We have all laughed at those fragments of film run backwards, where broken vases miraculously reassemble themselves, or sprinters reverse at full speed into their starting blocks. In the everyday world these things could never happen - time's arrow only points forwards. Hitherto, the laws of fundamental physics have seemed to be reversible: a film of elementary particle behaviour run backwards is indistinguishable from the same film run forwards. A particle sprinter could apparently run full-speed backwards as well as forwards.
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Thirty years ago British industry held the first ever trade fair at CERN1 and industrial links between Britain and the Laboratory have never looked back. Speaking at the opening of the 1998 "Britain at CERN" exhibition on 20 October, H.E. Mr Christopher Hulse, British Ambassador to Switzerland, underlined the value of CERN contracts to British industry saying that "The prize is well worth going for, I understand that contracts worth £1.5bn will be awarded over the next six years".
Civil engineering for CERN1's next major particle accelerator, the Large Hadron Collider (LHC), got the green light from France last week when Prime Minister Lionel Jospin signed the decree allowing work to commence. This important landmark for the laboratory, situated on the Franco-Swiss border, comes after a long and painstaking study of the environmental impact of the project and follows Swiss approval earlier this year.
The CERN1 Council, where the representatives of the 19 Member States of the Organization decide on scientific programmes and financial resources, held its 110th session on 19 June under the chairmanship of Dr. Hans C. Eschelbacher (DE).
Japan's Ministry of Education, Science, Sports and Culture (Monbusho), has announced, subject to approval by the Diet, a further contribution of 5 billion Yen (approximately 56 million Swiss francs) for the construction of the LHC. This generous gesture reinforces the excellent relations that have been established between CERN1 and Japan. In May 1995 Japan made a first contribution of 5 billion Yen to the LHC project and was granted Observer status at CERN in June 1995.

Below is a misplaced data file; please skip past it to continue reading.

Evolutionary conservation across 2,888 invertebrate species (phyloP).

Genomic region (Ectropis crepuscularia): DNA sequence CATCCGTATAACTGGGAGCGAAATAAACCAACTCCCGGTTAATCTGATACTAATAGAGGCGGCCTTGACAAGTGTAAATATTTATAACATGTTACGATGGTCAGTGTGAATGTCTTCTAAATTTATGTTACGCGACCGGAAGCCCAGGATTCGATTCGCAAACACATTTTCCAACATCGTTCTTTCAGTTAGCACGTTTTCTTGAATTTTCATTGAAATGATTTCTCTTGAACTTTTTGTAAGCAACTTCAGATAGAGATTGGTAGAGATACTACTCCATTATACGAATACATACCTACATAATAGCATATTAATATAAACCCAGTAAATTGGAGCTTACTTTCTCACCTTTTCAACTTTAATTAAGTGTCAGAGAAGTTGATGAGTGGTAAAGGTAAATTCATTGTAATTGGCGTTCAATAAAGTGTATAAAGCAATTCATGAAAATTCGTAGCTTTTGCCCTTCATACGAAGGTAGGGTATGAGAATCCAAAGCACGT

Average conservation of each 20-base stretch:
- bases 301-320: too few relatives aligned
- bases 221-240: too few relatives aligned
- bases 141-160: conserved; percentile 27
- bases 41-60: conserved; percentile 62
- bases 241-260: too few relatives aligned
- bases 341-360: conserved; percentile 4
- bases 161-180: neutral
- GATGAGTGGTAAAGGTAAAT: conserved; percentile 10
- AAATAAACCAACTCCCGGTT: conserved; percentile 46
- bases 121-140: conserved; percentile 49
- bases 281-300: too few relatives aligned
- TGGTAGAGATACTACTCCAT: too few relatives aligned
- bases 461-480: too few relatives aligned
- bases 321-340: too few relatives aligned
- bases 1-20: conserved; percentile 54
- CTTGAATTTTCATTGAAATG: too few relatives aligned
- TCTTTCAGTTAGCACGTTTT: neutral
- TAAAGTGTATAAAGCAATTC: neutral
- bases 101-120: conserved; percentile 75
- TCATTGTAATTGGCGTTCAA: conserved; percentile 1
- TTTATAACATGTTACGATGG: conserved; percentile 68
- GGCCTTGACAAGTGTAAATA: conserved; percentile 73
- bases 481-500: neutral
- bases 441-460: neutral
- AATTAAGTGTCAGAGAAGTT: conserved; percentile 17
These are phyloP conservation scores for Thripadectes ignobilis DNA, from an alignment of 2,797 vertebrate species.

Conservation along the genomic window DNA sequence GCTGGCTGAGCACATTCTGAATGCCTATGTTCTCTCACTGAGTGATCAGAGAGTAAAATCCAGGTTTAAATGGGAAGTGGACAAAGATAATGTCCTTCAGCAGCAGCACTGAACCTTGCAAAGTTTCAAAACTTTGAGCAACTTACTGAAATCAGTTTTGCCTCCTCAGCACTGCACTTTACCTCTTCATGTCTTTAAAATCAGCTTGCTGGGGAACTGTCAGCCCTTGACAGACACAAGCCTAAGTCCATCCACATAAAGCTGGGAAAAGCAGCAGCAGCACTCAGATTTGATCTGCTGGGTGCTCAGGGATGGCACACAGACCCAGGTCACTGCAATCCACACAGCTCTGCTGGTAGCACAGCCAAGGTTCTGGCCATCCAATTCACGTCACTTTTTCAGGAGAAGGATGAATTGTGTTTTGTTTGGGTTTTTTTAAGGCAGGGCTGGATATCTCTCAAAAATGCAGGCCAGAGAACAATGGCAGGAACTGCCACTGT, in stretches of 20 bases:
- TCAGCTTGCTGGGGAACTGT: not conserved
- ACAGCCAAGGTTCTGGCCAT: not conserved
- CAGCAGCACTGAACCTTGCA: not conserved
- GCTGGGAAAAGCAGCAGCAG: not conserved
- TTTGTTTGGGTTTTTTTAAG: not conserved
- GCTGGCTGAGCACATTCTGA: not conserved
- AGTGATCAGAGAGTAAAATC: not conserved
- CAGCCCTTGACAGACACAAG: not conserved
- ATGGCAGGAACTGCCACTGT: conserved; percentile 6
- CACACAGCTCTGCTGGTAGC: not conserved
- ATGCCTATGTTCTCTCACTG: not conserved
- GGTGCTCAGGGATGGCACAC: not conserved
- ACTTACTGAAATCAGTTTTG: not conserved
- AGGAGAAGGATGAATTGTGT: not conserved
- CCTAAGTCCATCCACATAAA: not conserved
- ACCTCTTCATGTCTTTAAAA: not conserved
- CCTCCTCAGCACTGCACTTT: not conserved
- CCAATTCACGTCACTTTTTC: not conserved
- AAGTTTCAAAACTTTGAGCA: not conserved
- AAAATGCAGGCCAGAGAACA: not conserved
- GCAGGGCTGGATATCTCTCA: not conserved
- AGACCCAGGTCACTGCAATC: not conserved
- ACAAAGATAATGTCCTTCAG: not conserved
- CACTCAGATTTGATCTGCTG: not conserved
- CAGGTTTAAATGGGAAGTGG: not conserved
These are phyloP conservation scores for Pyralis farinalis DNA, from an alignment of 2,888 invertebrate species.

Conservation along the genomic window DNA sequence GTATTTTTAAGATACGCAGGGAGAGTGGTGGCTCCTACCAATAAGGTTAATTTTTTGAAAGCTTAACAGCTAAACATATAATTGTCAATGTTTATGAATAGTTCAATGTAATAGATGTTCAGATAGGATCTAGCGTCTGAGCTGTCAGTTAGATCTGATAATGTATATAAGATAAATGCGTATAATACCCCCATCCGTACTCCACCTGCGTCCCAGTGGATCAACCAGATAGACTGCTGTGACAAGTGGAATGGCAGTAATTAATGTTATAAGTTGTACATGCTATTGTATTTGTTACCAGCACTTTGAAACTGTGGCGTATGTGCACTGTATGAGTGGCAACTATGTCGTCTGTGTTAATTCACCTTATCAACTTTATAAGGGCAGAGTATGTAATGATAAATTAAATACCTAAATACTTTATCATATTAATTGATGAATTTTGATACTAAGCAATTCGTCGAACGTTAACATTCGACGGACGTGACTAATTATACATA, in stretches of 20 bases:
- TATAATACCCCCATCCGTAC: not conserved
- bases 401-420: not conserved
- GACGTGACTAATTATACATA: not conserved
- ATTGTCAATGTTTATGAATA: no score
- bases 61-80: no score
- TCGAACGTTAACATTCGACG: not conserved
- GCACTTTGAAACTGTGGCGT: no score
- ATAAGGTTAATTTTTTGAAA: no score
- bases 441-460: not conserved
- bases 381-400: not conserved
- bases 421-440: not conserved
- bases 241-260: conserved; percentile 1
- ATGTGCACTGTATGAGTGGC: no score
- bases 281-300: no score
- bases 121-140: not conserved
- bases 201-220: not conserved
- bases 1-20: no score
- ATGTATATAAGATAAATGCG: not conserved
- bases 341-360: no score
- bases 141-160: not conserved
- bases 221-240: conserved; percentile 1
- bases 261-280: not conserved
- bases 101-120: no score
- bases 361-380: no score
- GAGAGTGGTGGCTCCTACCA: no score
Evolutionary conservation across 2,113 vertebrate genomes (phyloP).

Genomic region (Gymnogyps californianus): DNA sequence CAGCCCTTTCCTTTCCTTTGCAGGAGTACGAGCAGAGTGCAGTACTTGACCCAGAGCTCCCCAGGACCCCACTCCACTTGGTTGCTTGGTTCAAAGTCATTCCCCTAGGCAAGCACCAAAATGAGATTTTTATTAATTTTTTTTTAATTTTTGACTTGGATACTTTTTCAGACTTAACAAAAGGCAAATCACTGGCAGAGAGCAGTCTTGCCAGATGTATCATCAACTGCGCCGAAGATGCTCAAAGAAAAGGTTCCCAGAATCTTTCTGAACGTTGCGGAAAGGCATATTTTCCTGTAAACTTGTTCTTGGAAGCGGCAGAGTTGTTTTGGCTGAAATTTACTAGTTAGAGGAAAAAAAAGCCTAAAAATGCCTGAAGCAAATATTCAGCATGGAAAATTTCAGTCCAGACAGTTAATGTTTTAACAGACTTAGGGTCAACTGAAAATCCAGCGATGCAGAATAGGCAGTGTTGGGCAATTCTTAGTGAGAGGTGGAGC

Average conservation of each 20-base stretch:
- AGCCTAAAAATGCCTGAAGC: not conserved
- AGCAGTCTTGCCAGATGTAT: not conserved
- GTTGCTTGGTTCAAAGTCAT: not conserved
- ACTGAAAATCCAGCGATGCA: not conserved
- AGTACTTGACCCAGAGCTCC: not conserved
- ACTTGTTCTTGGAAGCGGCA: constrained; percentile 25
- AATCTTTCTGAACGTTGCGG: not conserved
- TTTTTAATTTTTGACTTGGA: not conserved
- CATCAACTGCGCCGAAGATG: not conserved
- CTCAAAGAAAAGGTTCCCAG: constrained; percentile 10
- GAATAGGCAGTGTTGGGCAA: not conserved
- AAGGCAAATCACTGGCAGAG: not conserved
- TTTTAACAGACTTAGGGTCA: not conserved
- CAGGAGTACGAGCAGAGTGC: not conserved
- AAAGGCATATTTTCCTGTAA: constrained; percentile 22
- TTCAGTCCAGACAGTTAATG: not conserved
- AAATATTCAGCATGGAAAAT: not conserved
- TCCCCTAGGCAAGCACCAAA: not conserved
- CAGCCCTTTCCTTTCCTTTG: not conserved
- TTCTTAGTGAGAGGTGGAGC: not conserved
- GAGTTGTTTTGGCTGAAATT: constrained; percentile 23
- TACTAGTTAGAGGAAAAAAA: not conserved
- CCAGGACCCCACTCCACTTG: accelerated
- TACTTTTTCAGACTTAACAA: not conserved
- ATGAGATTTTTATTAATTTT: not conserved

Antonio Rodotà, Director-General of the European Space Agency (ESA) visited CERN, the European Laboratory for Particle Physics on Thursday, 7 May. He was welcomed by CERN Director-General Chris Llewellyn Smith, together with his designated successor, Luciano Maiani.
After fruitful discussions the Directors-General agreed on the creation of working groups to study and propose systematic joint activities to be conducted on a regular basis between the two organizations.
CERN1 Council announced at its meeting on 19 December 1997, the election of Prof. Luciano Maiani as the next Director General of the Organisation. Prof. Maiani will take office as from 1 January 1999, replacing Prof. Llewellyn Smith who will have completed his 5 year mandate.
The CERN1 Council, where the representatives of the 19 Member States of the organization decide on scientific programmes and financial resources, held its 109th session on 19 December under the chairmanship of Paul Levaux (BE).
U.S. and European officials today signed an agreement for U.S. participation in the Large Hadron Collider (LHC), a particle accelerator under construction near Geneva, Switzerland. When completed in 2005, the 27-kilometre circumference accelerator will be the most powerful in the world.
The World-Wide Web, medical imaging, advanced electronic chip design. These are just a few recent results of fundamental research at the World's leading laboratory for particle physics, CERN*, in Geneva. Although the Laboratory's mission is pure science, the tools of the trade, particle accelerators and detectors, push the bounds of technology to their limits and beyond. The result is practical advances which benefit everyone.